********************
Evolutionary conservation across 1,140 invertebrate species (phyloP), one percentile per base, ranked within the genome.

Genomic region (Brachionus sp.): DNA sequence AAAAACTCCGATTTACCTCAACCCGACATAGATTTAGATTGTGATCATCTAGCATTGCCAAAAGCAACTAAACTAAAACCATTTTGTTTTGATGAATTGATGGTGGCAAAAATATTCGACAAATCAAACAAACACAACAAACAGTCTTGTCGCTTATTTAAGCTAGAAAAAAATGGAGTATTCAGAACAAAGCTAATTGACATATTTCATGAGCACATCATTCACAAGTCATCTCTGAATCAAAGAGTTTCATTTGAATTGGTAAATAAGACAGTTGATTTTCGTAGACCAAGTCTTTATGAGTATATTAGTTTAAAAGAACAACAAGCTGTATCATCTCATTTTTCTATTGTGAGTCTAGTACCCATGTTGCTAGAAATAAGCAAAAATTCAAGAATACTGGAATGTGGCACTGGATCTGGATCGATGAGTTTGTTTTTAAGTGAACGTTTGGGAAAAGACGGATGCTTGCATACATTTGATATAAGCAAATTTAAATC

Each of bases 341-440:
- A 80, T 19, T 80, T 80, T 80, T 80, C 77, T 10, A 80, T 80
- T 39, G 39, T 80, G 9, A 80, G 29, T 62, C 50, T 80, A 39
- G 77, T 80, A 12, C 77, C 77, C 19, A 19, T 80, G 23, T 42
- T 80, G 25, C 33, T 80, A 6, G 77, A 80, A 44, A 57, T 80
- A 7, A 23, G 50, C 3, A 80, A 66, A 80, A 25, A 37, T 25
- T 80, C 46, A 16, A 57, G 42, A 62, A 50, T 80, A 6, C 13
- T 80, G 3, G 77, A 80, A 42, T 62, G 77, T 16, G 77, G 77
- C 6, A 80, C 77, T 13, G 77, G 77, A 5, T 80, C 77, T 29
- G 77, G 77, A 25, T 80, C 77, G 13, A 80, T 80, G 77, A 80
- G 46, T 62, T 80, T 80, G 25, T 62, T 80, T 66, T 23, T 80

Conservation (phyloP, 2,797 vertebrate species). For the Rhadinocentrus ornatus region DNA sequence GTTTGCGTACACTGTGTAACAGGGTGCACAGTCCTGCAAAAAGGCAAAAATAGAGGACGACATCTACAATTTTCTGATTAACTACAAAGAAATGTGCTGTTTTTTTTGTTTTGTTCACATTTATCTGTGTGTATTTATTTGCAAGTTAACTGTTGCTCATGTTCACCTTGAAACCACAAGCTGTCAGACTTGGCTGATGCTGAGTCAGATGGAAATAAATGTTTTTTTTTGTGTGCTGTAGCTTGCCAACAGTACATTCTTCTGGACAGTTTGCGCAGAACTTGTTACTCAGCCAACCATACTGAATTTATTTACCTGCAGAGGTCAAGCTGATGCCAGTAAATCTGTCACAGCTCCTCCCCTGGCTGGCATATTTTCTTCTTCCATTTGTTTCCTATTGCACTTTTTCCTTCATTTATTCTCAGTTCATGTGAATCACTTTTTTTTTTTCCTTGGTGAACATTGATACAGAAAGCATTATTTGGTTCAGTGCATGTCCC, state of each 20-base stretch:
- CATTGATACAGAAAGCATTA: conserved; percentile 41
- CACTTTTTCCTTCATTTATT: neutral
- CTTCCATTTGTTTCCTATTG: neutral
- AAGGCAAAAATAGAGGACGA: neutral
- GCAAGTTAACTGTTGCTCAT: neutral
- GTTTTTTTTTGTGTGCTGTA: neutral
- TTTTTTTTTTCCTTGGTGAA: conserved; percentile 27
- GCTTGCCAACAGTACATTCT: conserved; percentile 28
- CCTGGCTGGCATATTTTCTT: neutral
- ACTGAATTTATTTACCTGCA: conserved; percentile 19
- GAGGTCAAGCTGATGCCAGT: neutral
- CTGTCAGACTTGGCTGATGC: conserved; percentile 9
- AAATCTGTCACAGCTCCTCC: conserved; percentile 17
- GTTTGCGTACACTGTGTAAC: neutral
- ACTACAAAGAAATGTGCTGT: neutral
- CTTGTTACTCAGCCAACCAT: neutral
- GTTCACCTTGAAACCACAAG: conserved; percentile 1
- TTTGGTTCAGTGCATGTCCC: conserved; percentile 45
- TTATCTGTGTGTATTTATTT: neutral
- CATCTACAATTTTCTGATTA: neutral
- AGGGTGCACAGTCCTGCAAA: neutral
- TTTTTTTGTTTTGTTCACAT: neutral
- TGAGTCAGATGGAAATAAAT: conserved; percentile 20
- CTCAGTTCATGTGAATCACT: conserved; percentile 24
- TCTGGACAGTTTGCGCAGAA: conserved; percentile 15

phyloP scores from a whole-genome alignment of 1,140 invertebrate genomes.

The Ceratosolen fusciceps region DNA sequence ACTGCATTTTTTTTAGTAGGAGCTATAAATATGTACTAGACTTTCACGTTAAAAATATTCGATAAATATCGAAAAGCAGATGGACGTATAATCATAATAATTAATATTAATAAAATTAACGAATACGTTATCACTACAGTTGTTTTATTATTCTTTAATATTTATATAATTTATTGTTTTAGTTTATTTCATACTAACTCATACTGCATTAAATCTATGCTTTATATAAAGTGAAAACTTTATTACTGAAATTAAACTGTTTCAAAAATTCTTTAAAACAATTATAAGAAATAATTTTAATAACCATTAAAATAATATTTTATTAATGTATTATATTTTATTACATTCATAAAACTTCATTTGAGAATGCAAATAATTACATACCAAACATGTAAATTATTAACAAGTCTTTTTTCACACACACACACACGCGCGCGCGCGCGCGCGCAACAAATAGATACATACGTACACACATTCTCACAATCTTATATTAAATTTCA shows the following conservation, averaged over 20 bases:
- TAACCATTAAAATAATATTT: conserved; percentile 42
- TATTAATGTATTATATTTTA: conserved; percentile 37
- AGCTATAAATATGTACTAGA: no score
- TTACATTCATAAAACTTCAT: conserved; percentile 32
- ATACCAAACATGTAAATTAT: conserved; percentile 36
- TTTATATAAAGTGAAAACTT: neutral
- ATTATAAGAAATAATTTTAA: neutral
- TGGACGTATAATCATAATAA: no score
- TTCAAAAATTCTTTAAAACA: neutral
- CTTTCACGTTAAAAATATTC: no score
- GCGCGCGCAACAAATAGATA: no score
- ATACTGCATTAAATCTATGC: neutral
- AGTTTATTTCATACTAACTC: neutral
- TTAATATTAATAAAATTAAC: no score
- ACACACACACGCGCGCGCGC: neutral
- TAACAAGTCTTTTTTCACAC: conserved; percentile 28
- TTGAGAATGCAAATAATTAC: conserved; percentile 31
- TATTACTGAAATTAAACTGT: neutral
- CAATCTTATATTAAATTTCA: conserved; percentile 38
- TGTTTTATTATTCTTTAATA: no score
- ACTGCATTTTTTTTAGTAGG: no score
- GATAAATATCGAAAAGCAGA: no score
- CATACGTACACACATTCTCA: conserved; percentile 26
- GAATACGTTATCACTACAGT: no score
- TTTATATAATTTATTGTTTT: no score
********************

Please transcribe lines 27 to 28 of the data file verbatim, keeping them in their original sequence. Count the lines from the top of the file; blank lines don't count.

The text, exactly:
- AAATCTGTCACAGCTCCTCC: conserved; percentile 17
- GTTTGCGTACACTGTGTAAC: neutral